Did I mention that I really hate the Canadian Conservative government? I sure as hell didn't vote for them.

Comment: Re:Wake me when chimpanzees invent smelting (Score 1) 218

by mark-t (#47947809) Attached to: Study: Chimpanzees Have Evolved To Kill Each Other

If some creature, without having been ever been trained or taught how to do it by a human being, formed a weapon-shaped mould out of plaster or ceramic, and then went and melted down some metal to get it into a liquid state, which it would pour into the mould, and waited for the molten metal to solidify before trying to use it as a weapon that is more effective than what they can do with their natural limbs, then I would say that the weapon was produced by non-natural mean, whether or not it was a human being that was doing it, and honestly, I don't know how anyone else could claim otherwise. At some point in prehistoric times, human beings figured out how to do this on their own, after all.

You are right about fire being an interesting discriminator, because although fire certainly happens naturally all the time, it seems that only human beings actually contain and explicitly employ it for any kind of productive use. Also interestingly, humans have been controlling fire for over a hundred thousand years for a variety of purposes, so one might want to ask why haven't other species started doing it by now too? *THAT* would be a revolutionary discovery... noticing that apes might like to murder eachother because it has some measurable evolutionary benefit is just... well... meh.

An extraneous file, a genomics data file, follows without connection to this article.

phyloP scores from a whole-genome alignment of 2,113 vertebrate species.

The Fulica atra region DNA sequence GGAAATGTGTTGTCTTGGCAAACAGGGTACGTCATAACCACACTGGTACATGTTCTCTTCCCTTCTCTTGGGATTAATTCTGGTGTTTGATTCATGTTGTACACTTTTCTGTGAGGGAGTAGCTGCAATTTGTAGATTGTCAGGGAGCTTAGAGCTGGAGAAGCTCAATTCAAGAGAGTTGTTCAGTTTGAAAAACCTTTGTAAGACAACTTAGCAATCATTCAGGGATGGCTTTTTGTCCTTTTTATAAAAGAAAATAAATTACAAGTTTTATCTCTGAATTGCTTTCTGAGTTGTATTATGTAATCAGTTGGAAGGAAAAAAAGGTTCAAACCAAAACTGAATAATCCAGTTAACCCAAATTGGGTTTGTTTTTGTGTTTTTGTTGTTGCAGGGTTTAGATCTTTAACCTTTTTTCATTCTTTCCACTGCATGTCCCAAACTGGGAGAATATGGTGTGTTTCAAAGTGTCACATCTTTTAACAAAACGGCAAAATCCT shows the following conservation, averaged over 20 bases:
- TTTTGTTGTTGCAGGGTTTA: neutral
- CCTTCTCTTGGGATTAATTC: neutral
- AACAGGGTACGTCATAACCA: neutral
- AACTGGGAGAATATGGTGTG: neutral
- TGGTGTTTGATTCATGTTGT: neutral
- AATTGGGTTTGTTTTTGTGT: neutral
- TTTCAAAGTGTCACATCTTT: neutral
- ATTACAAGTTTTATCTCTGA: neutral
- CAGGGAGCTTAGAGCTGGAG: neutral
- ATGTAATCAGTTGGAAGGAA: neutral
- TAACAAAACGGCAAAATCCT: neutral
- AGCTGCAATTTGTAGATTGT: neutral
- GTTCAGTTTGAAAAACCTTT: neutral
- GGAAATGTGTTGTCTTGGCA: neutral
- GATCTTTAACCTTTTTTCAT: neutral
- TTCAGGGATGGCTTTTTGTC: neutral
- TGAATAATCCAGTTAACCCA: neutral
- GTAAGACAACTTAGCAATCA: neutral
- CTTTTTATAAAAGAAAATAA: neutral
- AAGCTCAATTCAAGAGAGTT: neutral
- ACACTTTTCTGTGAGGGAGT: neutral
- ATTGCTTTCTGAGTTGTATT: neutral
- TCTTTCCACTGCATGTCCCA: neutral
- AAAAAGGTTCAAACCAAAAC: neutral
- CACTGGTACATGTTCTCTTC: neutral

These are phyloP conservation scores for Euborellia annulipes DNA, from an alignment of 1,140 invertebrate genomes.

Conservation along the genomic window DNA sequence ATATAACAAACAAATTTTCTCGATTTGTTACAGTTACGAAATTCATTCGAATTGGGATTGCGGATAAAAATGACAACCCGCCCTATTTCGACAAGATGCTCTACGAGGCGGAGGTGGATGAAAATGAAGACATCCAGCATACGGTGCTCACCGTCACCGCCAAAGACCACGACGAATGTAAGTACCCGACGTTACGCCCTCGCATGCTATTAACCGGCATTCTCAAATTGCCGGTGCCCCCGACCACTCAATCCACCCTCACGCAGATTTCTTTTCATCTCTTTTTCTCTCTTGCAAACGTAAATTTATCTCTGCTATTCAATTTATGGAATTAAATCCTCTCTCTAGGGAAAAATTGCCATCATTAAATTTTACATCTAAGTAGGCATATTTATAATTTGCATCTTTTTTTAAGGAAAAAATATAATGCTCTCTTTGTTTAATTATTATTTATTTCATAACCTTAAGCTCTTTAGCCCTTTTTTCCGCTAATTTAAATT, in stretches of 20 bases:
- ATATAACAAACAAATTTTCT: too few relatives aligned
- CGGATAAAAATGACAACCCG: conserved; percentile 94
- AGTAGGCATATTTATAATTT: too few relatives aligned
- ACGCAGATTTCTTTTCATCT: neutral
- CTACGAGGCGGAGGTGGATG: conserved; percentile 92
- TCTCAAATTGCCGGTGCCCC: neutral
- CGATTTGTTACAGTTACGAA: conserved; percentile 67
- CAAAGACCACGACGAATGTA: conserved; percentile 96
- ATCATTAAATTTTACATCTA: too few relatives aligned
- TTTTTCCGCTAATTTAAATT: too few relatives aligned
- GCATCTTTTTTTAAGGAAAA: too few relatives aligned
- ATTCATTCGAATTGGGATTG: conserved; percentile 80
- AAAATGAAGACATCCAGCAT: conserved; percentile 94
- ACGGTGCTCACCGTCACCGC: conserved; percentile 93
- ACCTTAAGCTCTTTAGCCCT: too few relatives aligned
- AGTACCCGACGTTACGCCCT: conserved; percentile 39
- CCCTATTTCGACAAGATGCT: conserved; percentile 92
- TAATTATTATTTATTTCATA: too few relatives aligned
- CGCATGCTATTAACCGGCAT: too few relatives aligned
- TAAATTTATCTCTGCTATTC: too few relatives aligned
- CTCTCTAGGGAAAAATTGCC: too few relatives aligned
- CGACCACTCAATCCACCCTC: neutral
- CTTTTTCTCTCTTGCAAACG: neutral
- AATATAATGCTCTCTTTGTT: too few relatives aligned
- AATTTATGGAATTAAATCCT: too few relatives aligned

Comment: Re:Wake me when chimpanzees invent smelting (Score 1) 218

by mark-t (#47946683) Attached to: Study: Chimpanzees Have Evolved To Kill Each Other

Mere modification of a natural object is not sufficient... it must be modified by unnatural means, which means specifically employing something outside of one's own natural capabilities to make something more fit for purpose than it otherwise would be, which in the case of smelting and making cast weapons, would be fire.

Call that a moved goalpost if you want to, but I never laid any claim to any other standard. Human ancestors leaned how to control fire to achieve productive ends over a hundred thousand years ago... so I'd suggest that the actual goalpost was set in pre-history. Besides, somebody asked where my yardstick was... challenging it by suggesting that any logical similarity to a less specific form of measurement should automatically make a concept with higher standards is somehow equivalent to a lower standard one is fallacious.

Comment: Re:Wake me when chimpanzees invent smelting (Score 1) 218

by mark-t (#47945275) Attached to: Study: Chimpanzees Have Evolved To Kill Each Other
My yardstick is not merely using tools, but manufacturing them, specifically using what would be considered unnatural techniques. In the example above, I referred to making a specific choice to melt metal, so that it can be poured into sword or other weapon-shaped moulds to create said weapons, to in turn be more effective at killing. This is something that our ancestors figured out how to do an untold number of years ago, going back to pre-historic times.